Properly Managing a Grieving Employee
If one of your employees has lost a loved one, he or she will have a long road ahead to personal healing, and working back to the point where he or she can work efficiently again.
Major losses not only affect the worker, they also affect the climate and productivity of your workplace. Helping your employee recover is not only the humane thing to do, it’s also going to be helpful for your shop going forward.
Director for the Center of Loss & Life Transition, Dr. Alan Wolfelt says that approaching these situations with compassion is the best way to start the healing process. The Fort Collins, Colo.–based company offers training and counseling sessions for those affected by a major loss, and Wolfelt is also the author of the book Healing Grief at Work.
Wolfelt shares his best tips to get an employee through these difficult times.
If somebody’s grieving in the workplace, it’s best to surround him or her with a culture of compassion. That means having some knowledge and awareness of what a person experiences when he or she enters into grief. For someone to integrate loss into his or her life requires that the person takes grief and allows it to become mourning. Since humans can’t turn their emotions on and off, this requires sensitivity in the work environment. The more we can affirm and acknowledge that an employee has been affected by a loss, the easier it will be for that employee to eventually return to full productivity.
One thing to look at when assisting someone is the extensive cost. If you don’t support someone in the workplace, and he or she doesn’t see a softening of their grief symptoms over time, he or she isn’t going to be as effective. You need to be there in terms of acknowledgement of someone being affected by a loss, and make your presence available and provide support.
Many times after a worker experiences a loss, he or she comes back into the workplace, but nobody talks about it. The more we can break down that pretense and acknowledge the loss and be sensitive to that, the more he or she will, over time, return to full productivity.
An important part to communicating with your employee is avoiding trite cliches that we’re notorious for as a culture. Mourners are often told things like, “time heals all wounds,” or, “think of all you still have to be thankful for.” Comments like these are not constructive. Instead they hurt because they diminish the very real and painful loss of a unique person.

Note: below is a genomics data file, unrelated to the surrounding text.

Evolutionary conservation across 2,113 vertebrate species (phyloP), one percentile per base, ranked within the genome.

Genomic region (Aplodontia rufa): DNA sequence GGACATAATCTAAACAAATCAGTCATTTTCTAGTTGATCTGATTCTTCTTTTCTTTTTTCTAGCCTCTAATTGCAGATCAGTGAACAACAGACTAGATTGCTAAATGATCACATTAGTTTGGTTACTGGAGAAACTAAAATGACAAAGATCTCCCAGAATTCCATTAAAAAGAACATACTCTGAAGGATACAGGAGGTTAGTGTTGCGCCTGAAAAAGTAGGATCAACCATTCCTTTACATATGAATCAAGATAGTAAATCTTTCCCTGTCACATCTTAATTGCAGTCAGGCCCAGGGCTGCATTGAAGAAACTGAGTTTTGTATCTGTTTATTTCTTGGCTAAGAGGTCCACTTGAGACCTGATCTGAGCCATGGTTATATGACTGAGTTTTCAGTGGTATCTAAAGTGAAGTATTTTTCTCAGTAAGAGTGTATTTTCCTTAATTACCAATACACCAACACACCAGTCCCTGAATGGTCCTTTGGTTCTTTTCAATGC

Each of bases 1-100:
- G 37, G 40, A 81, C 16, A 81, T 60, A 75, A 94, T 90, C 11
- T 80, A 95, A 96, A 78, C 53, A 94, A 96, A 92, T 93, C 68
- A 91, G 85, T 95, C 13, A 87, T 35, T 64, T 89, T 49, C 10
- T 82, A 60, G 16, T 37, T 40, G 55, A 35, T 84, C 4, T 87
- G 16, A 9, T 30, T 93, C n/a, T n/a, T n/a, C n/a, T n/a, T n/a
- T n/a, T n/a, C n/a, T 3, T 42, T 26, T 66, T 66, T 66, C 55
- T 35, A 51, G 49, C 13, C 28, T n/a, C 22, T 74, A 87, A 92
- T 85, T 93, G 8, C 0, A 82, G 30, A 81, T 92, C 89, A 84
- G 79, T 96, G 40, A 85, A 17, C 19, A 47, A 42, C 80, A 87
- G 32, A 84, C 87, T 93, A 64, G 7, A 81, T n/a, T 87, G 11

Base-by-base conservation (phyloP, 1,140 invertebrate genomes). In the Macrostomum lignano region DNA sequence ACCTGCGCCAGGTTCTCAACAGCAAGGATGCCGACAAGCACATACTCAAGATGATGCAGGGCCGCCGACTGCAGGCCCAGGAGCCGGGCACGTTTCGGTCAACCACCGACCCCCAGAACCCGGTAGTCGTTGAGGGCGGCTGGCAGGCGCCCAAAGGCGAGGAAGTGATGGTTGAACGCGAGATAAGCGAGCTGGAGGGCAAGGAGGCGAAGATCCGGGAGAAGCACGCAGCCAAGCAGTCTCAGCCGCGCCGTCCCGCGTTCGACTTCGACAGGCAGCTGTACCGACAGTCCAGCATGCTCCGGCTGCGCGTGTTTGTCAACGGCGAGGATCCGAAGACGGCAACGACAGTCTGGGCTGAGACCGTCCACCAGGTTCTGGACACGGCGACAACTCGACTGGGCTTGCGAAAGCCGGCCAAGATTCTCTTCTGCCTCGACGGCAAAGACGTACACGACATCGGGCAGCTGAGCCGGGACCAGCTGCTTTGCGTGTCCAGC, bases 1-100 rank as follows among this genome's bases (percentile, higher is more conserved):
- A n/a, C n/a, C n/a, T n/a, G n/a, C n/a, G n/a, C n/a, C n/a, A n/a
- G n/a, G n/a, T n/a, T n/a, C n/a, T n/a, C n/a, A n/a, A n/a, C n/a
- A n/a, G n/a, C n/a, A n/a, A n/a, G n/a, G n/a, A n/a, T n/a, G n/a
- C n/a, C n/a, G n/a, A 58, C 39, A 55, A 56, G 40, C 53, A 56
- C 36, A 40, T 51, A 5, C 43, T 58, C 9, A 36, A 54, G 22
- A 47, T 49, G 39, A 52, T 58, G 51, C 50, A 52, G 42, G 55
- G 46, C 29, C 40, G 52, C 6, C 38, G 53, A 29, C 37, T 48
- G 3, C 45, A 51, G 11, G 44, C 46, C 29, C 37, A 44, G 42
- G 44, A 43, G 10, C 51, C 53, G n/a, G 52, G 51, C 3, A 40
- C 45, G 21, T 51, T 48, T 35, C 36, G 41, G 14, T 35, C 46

Let your co-worker know that you are available to listen and that you are thinking about them. It can be very appropriate to say, “I’m sorry that your mother died, and I want to know that I’m thinking about you.” Your physical presence and commitment to listen without judging are critical helping tools.
As a manager, you need to be flexible when assigning duties. There’s going to be a reduced ability for him or her to concentrate and take in new information. Roughly 75 percent of mourners have a reduced ability to concentrate well beyond their allowed bereavement leave. Grief is a form of presenteeism, which describes the negative consequences of coming to work if a worker isn’t functioning well.
It’s important to be sensitive to the fact that your worker may function a little slower mentally and physically, because a loss can create lethargy. They may not have the physical energy to work at full capacity after a major life transition, and may need to take 15–20 minute breaks to lay down and rest from time to time.
Another thing to be alert to is that many mourners will have grief bursts. There can be periods where he or she is functioning fine, and one day he or she just has a difficult day and experiences a breakdown. Maybe there’s a piece of music that comes on when they’re working on a car, or a certain phrase that sets him or her off. You need to be supportive that those will occur.
Many small businesses will have EAPs, or employee assistance programs, to counsel employees. If you don’t, it’s good to have appropriate referral resources. An employer can locate those through local hospices and funeral homes, and they can make a list of resources for anyone that does need individual counseling.